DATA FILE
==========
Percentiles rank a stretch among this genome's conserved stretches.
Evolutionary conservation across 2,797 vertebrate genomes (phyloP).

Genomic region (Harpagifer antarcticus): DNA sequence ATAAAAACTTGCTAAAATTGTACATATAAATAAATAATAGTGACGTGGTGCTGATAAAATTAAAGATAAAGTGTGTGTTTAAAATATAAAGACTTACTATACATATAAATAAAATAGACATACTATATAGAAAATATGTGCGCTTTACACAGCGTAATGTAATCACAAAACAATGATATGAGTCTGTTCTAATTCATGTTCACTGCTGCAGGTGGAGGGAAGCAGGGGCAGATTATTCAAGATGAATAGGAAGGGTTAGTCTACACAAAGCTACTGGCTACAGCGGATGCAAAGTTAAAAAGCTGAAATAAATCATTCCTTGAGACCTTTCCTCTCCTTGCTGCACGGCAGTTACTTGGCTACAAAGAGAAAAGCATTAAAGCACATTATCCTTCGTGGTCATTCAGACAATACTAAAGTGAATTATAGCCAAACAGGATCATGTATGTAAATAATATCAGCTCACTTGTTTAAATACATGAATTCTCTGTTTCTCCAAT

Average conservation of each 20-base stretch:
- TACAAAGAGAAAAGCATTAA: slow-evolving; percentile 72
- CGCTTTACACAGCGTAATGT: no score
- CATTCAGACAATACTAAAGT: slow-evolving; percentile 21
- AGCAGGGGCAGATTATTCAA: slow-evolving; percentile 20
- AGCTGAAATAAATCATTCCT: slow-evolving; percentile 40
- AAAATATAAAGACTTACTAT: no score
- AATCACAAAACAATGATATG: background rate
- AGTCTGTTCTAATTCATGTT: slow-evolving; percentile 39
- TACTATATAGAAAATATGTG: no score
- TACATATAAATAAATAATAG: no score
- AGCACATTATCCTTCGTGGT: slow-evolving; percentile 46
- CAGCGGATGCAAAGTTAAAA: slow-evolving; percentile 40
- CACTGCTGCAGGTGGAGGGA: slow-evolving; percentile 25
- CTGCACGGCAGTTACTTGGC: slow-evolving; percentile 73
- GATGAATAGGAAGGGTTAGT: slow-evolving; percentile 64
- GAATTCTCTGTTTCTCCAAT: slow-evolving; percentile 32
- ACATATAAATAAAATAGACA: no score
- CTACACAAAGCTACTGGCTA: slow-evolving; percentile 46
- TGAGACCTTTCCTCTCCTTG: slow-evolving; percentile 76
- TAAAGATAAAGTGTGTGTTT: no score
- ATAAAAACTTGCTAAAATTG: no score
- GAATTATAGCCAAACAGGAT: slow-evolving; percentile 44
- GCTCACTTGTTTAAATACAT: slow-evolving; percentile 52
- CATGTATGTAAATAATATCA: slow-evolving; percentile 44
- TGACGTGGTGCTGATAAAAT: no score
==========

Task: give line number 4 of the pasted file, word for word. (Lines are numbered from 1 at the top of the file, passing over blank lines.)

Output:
Average conservation of each 20-base stretch: